JfJfP statement on antisemitism
September 04, 2014
In the current climate The Executive Committee of Jews For Justice for Palestinians feels it is appropriate to issue a statement on antisemitism.
JFJFP abhors antisemitism as it does all forms of racism. It is important that there is a clear understanding of what antisemitism is: it is an attack on individuals or communities by virtue of their Jewishness whether in terms of their faith, their cultural practices, or their family and community history. Like all racism, it seeks to dehumanise and scapegoat the target group in the interests of the racists. Racism often blames selected groups for social ills which are not their responsibility (thereby deflecting criticism from those who do bear the responsibility), or to justify dispossessing the selected groups. There is a long history of antisemitism which took a strong hold in medieval Europe and flourished particularly in the modern era, culminating in the Holocaust. A more recent form of antisemitism is Holocaust denial. Since the establishment of Israel, successive Israeli governments and their supporters have all too often equated criticism of Israel’s policies and practices with antisemitism, in particular in relation to criticisms of the treatment of the Palestinians, the occupation of the West Bank and the blockade of Gaza. They habitually accuse and dismiss their critics in this way in order to prevent debate. This can be very effective in silencing people, particularly those who recognise and abhor the terrible damage antisemitism has done in the past.
The claim, by the State of Israel, that it represents all Jews (both its own Jewish citizens and Jews throughout the world) means that its actions in relation to the Palestinians are being misconstrued as specifically Jewish actions rather than the actions of successive Israeli governments. This claim is both false and contributes towards hatred of Jews. An additional dimension is the uncritical support given to Israel by many core institutions in western societies and thus the relative impunity to criticism which Israel has enjoyed in the West, and which adds to a sense that Israel and its supporters occupy a position of privilege.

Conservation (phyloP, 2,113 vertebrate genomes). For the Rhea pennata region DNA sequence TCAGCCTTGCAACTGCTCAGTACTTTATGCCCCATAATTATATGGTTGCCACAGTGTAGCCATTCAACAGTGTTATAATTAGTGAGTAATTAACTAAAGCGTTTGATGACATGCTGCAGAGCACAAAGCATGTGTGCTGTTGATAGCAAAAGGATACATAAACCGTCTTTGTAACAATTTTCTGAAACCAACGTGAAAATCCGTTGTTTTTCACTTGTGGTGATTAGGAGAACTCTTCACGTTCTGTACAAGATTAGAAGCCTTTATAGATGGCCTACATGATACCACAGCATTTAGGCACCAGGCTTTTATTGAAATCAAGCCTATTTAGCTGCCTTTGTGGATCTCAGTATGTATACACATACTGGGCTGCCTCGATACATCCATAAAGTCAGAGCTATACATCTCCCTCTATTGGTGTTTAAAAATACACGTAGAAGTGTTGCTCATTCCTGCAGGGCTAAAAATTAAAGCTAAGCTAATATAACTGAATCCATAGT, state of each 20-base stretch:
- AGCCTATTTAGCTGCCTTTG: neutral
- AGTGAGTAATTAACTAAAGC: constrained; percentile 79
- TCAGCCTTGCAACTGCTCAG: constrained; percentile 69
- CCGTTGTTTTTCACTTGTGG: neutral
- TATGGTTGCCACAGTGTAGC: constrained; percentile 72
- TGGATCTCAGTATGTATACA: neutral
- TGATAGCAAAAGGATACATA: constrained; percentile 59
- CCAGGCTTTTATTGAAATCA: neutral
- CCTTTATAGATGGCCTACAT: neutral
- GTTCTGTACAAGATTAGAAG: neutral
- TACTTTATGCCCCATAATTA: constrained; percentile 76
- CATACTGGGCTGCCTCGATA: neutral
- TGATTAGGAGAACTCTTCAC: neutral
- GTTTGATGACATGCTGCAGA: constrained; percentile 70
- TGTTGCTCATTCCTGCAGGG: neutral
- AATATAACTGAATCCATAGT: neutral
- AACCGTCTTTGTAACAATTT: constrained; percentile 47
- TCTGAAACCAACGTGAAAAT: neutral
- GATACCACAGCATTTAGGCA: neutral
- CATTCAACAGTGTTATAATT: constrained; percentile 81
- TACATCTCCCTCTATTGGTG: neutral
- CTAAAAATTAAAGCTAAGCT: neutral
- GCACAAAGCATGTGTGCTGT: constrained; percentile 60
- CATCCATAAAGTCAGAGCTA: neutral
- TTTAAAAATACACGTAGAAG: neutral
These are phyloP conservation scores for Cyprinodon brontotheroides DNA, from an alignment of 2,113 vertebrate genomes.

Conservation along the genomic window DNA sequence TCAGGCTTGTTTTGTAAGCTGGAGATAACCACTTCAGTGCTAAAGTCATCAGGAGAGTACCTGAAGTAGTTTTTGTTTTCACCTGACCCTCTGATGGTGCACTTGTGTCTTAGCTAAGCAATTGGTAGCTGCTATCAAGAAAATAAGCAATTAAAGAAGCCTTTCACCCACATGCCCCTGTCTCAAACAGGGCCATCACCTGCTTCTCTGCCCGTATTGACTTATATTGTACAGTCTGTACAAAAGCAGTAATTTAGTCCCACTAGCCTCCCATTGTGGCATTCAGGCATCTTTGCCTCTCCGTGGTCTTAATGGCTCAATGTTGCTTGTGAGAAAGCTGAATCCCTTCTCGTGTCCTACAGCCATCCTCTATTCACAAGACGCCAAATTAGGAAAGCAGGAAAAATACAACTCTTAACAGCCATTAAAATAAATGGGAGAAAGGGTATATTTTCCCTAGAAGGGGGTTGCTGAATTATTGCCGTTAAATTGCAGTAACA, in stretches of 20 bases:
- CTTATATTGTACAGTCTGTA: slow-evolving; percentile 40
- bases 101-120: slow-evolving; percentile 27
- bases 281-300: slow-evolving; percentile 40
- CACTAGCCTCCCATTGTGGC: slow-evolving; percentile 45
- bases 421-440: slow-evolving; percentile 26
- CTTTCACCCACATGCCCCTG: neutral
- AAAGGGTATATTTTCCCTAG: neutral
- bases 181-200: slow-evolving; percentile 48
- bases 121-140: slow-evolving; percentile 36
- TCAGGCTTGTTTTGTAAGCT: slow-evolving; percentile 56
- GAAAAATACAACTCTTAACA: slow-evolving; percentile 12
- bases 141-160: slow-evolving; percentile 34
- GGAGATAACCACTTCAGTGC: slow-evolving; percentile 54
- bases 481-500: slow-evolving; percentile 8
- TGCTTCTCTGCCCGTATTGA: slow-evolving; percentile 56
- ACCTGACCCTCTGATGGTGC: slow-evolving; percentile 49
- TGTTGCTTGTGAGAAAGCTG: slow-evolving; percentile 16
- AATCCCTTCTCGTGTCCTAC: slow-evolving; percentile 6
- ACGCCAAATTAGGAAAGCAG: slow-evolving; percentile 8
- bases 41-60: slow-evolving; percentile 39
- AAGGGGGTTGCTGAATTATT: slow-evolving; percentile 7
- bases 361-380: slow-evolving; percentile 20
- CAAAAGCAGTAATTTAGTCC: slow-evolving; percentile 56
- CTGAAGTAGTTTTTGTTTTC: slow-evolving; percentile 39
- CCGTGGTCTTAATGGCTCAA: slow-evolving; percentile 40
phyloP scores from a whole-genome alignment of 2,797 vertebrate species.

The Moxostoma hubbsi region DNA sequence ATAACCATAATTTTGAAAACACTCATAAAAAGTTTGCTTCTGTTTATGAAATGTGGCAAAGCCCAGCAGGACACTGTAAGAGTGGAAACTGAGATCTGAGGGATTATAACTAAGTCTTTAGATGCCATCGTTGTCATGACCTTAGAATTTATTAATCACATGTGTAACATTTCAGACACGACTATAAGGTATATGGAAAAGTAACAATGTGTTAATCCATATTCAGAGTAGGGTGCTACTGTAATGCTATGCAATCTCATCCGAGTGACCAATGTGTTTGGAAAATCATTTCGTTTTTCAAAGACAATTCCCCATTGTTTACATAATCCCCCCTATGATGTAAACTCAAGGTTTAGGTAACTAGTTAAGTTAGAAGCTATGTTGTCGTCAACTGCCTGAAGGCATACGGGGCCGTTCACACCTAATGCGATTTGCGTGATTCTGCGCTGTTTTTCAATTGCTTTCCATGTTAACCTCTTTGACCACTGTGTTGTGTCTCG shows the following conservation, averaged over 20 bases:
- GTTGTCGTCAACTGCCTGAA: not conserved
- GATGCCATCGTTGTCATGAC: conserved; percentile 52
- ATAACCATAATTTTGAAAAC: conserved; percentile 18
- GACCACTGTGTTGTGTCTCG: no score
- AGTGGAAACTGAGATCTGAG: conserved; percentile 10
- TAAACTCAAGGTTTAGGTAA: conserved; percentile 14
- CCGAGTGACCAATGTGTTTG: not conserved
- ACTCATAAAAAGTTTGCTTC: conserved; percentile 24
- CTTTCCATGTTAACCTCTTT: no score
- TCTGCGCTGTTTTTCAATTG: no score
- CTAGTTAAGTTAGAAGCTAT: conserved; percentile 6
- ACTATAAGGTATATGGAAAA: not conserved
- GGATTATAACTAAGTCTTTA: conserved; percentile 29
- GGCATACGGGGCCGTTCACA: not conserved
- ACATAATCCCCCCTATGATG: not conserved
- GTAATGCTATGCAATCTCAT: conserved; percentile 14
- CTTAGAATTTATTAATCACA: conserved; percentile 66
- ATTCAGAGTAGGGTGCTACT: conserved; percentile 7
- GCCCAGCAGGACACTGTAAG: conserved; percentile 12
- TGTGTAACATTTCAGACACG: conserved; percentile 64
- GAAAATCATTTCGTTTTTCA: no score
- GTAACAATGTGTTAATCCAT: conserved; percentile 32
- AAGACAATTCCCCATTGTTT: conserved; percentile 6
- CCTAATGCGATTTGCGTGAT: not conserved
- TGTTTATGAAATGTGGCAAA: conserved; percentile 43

There are strong antisemitic and fascist movements developing in Europe, particularly in France, Greece and Hungary, and widespread circulation of the classic antisemitic text ‘The Protocols of the Elders of Zion’. However, the claim, too often made, that criticisms of Israel are antisemitic serves to blur any distinction between these classic, extremely serious forms of antisemitism and criticisms of Israel’s violations of Palestinian human rights.
Here in the UK, the main Jewish bodies, The Board of Deputies of British Jews and The Jewish Leadership Council, do not make any distinction between Israel and Jews and convey the false impression that the whole Jewish community spoke with one voice in support of Operation Protective Edge, with its gross violations of human rights. It is therefore not surprising that some supporters of the Palestinians also do not make this crucial distinction. British Jewish leaders, who callously disregard the devastation caused by the Israeli assault on Gaza, risk fanning the very rise in antisemitism about which they are complaining.
Hence the importance we as Jews for Justice for Palestinians attach to independent Jewish criticism of Israel’s atrocious treatment of Palestinians.